Our prediction for the future after Covid
Posted on 16-10-2020
The virus known as “Coronavirus” originated from a ‘wet market’ situated within Wuhan, China, with experts saying that cases began in late November. Upon effective identification of the virus, in December the Shanghai Public Health Clinical Care Centre published the virus’s genome code, allowing for global organisations to begin to find a cure. Interestingly, Covid-19 is a more malicious strain of the flu. Once entering your body via nose or mouth, it targets the alveoli within our lungs. Using its distinctive protein its RNA enters the cells in our alveoli, responsible for the oxygenation of our blood; once inside, it reproduces within the cell killing it within the process, then, spreading to neighbouring alveoli cells. This, therefore, causes symptoms such as SARS and/or Pneumonia.
Despite the severity of the virus, several organisations around the globe are working tirelessly to manufacture a vaccine, whilst 150+ drugs are being tested around the world, and 5,000 patients already taking part in the world’s biggest recovery trial in the UK. So, how is the fight for a vaccine going? The most promising vaccine being tested, is known as “Convalescent Plasma” – survivors’ blood. Since the virus hides within our cells, and it’s extremely likely that we reside within the 80% survival rate, its evident that our body can overcome the horrors of the virus. In scientific terms, our bodies distribute and develop antibodies that fight and kill the virus, however, although we cannot yet isolate the singular antibody responsible for survival, its logical to carry out blood transfusions so that the hosts body identifies the new antibody and produces it themselves, copying the coding provided by the plasma within the donated blood.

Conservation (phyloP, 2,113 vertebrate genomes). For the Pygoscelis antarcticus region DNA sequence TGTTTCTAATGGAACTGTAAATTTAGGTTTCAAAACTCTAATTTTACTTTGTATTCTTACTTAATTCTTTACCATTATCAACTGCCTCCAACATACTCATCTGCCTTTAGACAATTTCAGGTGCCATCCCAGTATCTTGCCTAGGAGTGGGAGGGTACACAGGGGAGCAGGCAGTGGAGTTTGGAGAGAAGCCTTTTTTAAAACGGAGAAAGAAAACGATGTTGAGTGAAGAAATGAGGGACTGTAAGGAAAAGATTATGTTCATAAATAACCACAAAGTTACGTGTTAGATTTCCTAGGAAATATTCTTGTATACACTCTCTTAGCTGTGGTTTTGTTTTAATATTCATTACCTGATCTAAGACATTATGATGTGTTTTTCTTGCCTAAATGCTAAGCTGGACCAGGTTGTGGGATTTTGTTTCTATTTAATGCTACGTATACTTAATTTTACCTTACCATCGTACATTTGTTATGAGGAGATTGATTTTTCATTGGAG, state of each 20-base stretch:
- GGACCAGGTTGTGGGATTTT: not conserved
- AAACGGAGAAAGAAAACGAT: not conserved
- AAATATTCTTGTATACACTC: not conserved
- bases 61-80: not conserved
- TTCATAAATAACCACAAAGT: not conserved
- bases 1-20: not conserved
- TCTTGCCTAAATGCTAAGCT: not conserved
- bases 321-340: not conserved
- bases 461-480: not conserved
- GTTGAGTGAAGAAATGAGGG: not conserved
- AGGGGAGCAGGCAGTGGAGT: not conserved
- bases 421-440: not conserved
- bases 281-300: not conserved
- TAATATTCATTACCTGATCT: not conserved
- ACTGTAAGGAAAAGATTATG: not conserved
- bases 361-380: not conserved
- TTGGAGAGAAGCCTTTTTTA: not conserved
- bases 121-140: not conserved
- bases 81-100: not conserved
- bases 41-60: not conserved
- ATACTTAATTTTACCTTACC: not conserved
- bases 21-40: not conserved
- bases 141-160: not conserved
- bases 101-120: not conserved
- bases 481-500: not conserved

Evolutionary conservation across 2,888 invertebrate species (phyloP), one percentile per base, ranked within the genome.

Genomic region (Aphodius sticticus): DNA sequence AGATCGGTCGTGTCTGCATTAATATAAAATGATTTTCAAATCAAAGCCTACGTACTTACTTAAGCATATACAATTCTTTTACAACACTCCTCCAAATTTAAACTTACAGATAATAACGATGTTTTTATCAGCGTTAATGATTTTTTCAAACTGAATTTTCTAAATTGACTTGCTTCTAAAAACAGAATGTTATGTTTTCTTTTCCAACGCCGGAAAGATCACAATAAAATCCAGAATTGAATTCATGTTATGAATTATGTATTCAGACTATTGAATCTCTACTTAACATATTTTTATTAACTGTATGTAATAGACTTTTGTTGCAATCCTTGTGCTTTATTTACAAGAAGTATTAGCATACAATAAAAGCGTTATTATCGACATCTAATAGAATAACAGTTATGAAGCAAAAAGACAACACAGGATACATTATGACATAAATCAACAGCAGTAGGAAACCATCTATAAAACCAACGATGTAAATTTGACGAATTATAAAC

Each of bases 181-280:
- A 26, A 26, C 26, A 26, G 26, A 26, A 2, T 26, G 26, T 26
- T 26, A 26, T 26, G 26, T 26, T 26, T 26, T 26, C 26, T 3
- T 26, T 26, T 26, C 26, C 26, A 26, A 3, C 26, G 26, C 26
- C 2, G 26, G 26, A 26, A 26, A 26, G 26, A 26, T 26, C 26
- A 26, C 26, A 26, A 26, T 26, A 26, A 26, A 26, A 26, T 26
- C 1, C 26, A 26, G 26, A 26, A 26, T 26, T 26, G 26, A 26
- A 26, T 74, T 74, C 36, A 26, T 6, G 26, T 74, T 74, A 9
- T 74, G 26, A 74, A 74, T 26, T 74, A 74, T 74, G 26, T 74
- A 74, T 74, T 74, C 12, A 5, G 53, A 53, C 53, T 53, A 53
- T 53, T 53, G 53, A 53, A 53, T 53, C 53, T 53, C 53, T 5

But the main question we are all wondering is, what will future life be like? And that is a very good question. In current times of uncertainty, we want to reassure you that the future looks beautifully bright. The amazing global response to Covid are simply amplifying interconnectedness that drives other social and ecological crises. Firstly, a massive feature the future holds is for a cleaner world, already evident from the canal’s in Venice. The real reason for the deterioration of the global welfare is social interactions and reasoning. Therefore, in light of the current quarantine, the significant reduction of interaction both social and practical causes for a reduction of transport, thus, a reduction of energy leading to a hefty drop in the production of greenhouse gases, thereby establishing a cleaning atmosphere and global ecosystem. We are now all witnessing for the first time in decades the impact we have on our environment.